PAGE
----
The third is world events. They range from "Bring me wolf tails," to "Kill these wolves," to "Protect me from wolves," to "Kill this really big wolf. Oh, and you better bring some friends." There's nothing wrong with this concept - although the execution of it can be lacking, it's more a problem with individual events, then the gameplay as a whole.

    The problem comes from Renown Hearts, and Personal Story quests - they are, unfortunately, a big step towards GW2 being a generic mummorpuguh - sans monthly fee.

    Consider... Just about every GW area. You'd go in with a party, and you'd be fighting parties of enemies. Some of those parties had interesting sets of skills that worked together (Some of them... Not so much - but I digress.) Either way, your enemies could throw quite a lot of stuff your way. They were *varied*. When you went through a mission, you typically wouldn’t end up fighting 20 groups of White Mantle Justicars, five at a time. You don’t have a twenty-fold repetition of the same bland experience.

    Contrast to GW2 solo content... Where you're fighting 1v1, against a mob that auto-attacks you. Occasionally, it will pop a skill on you. You kill it. You move on to... Another, single mob, almost always of the exact same type. What we’re seeing is the repetition of what is pretty much the same experience. And it keeps repeating, until you clear the renown heart, and move on to the next one.

    If that’s the kind of leveling experience we’re looking for, there are... a good half-dozen MMOs that fit the bill.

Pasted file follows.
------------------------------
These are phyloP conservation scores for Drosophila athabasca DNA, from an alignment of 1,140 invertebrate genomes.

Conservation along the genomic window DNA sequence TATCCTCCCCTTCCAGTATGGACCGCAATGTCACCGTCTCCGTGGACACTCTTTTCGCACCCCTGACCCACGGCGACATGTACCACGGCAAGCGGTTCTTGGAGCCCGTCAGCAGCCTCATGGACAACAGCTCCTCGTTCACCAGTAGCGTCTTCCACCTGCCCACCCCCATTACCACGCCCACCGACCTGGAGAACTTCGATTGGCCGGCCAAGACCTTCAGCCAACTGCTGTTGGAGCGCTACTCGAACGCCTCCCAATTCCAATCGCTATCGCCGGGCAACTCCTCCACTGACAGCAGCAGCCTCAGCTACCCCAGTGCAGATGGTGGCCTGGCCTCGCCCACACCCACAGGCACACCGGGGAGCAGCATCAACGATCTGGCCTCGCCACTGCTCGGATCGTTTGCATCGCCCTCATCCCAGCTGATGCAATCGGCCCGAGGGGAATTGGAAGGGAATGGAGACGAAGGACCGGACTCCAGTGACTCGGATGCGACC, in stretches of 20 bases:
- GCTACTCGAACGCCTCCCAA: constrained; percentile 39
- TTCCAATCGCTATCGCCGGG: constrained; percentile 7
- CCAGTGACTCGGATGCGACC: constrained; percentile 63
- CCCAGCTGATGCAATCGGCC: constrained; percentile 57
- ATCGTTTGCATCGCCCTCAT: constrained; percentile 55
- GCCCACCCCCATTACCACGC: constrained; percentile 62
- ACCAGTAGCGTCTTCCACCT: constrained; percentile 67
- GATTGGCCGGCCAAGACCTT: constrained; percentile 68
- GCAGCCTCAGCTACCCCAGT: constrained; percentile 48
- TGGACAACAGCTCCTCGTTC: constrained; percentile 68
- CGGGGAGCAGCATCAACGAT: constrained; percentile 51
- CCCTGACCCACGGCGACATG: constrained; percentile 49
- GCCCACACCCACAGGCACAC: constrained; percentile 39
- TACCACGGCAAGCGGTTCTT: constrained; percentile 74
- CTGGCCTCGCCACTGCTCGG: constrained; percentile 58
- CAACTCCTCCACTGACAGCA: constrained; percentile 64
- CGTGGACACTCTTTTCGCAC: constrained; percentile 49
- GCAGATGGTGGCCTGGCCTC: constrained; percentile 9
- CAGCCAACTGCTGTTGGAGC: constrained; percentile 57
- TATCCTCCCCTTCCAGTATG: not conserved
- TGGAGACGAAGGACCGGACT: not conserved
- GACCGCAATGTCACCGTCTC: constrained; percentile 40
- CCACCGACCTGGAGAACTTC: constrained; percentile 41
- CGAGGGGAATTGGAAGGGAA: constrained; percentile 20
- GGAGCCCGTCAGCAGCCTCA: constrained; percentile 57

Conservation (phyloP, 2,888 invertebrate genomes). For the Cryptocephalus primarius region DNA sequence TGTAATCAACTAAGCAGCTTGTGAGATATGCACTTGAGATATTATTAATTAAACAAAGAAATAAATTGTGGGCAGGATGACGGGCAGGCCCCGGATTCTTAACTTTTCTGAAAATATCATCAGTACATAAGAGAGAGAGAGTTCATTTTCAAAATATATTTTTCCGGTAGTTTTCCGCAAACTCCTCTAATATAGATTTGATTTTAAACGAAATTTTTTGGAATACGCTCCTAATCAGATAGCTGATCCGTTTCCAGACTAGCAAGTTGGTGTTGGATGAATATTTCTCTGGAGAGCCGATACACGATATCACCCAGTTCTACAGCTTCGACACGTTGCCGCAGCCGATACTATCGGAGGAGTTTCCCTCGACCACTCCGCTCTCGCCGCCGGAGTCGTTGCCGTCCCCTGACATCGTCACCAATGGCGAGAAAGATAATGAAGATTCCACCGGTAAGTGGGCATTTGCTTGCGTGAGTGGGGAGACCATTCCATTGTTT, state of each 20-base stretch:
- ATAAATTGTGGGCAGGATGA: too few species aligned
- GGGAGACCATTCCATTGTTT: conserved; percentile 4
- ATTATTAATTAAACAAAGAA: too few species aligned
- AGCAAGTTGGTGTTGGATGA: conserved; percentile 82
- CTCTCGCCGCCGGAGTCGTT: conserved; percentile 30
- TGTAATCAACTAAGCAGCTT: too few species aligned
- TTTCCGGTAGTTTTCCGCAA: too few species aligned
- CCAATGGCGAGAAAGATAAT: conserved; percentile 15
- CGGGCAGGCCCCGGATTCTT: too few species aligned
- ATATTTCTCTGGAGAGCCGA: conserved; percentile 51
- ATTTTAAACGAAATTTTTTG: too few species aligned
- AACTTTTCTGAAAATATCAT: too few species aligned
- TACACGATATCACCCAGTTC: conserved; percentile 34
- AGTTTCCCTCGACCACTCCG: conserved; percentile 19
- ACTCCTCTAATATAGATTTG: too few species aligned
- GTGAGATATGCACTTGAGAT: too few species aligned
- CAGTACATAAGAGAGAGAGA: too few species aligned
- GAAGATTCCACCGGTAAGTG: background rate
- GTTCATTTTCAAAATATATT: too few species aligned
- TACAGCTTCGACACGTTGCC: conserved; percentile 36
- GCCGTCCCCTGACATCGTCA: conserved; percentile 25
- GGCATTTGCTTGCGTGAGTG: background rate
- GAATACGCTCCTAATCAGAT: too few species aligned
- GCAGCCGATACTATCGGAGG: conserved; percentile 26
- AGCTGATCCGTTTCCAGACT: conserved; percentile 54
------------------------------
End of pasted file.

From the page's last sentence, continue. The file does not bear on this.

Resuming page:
“But MNF, what about the personal story quests?”

    While they are similar to the original GW missions - and do throw in a bit of enemy variety your way, there’s a more pressing problem with them. Specifically, the fact that you can’t fail one. You can wipe as often as you want - you will just revive at the start of the dungeon, and can keep fighting. They carry no notion of failure - only one of a varying repair bill. At worst, all it takes to get through them is... A sufficient amount of grind - which is ironic, considering that repetitive, grindy gameplay is something this community is very happy to attack other MMOs on.

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    Agree whole heartedly on the renown hearts--I've already hashed what I think about them in other threads. I didn't do WvWvW, can't comment. I didn't feel grind too much with the Personal Storylines, and only died once in one of them. I guess failure comes in the form of grind in having your armor weakened? Unless there are repair NPCs in the personal storyline that I missed; otherwise I view going back and trying again and again (grind) as being the consequence for not getting it done the first time. What type of consequence do you have in mind? I know in dungeons, if your armor goes, the dungeon is pretty much finished for you.